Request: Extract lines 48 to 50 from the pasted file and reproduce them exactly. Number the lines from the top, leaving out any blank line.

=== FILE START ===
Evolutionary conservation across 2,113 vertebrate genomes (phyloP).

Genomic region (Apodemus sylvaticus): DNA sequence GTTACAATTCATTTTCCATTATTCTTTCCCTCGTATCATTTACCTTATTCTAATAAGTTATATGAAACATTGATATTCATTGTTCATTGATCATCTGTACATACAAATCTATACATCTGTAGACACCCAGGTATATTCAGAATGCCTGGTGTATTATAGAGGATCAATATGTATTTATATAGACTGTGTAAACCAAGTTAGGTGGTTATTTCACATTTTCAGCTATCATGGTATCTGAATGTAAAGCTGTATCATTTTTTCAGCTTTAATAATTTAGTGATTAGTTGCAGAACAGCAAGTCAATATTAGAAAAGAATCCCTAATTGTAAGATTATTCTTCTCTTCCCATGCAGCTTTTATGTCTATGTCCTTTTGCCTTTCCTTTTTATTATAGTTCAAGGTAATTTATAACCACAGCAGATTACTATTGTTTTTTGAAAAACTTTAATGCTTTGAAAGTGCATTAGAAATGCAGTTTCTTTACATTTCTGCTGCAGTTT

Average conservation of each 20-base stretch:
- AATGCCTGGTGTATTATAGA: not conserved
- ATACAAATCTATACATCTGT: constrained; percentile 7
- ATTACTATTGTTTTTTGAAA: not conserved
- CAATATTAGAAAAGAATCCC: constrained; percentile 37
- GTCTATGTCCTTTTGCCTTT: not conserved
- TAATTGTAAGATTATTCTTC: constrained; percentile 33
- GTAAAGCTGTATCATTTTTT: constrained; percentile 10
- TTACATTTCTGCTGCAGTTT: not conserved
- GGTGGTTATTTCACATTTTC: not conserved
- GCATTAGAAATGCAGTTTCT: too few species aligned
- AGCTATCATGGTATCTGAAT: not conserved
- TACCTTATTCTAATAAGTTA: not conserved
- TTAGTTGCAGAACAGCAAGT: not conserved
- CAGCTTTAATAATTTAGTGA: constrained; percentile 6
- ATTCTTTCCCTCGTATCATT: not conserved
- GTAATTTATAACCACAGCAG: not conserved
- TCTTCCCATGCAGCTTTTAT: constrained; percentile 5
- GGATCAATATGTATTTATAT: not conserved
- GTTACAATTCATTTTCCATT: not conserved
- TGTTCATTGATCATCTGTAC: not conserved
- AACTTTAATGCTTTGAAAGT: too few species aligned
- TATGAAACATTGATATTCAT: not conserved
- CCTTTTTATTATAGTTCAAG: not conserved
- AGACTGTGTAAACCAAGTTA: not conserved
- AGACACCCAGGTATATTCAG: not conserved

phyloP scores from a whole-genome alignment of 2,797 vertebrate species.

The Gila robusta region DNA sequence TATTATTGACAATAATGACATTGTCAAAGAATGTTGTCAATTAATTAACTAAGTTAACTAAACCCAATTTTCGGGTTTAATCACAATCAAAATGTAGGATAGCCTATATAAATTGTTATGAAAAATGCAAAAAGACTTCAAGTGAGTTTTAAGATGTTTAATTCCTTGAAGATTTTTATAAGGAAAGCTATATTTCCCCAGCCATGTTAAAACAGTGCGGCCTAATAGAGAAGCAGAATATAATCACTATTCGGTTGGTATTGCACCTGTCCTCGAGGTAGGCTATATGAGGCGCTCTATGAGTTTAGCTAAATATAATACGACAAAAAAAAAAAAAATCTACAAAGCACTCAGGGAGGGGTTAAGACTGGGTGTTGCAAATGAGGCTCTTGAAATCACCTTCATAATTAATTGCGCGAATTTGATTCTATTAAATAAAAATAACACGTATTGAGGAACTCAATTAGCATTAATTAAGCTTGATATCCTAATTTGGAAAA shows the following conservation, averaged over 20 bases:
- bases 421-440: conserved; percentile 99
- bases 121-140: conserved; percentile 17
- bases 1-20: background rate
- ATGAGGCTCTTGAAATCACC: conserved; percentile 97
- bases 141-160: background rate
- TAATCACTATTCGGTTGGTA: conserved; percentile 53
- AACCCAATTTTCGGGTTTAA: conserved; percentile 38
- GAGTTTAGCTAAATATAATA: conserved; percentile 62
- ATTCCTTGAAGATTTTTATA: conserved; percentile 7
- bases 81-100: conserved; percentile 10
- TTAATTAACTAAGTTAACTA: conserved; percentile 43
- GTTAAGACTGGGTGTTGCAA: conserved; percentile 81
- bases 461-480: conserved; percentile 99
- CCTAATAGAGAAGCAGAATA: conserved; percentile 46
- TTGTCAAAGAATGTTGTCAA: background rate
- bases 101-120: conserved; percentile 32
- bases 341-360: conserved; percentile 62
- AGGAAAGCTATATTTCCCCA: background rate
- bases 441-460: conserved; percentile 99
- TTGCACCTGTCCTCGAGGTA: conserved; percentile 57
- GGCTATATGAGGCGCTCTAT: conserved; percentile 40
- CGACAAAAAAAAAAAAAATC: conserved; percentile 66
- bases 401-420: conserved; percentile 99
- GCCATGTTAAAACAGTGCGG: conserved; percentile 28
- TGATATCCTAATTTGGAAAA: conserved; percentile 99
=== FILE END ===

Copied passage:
- AGGAAAGCTATATTTCCCCA: background rate
- bases 441-460: conserved; percentile 99
- TTGCACCTGTCCTCGAGGTA: conserved; percentile 57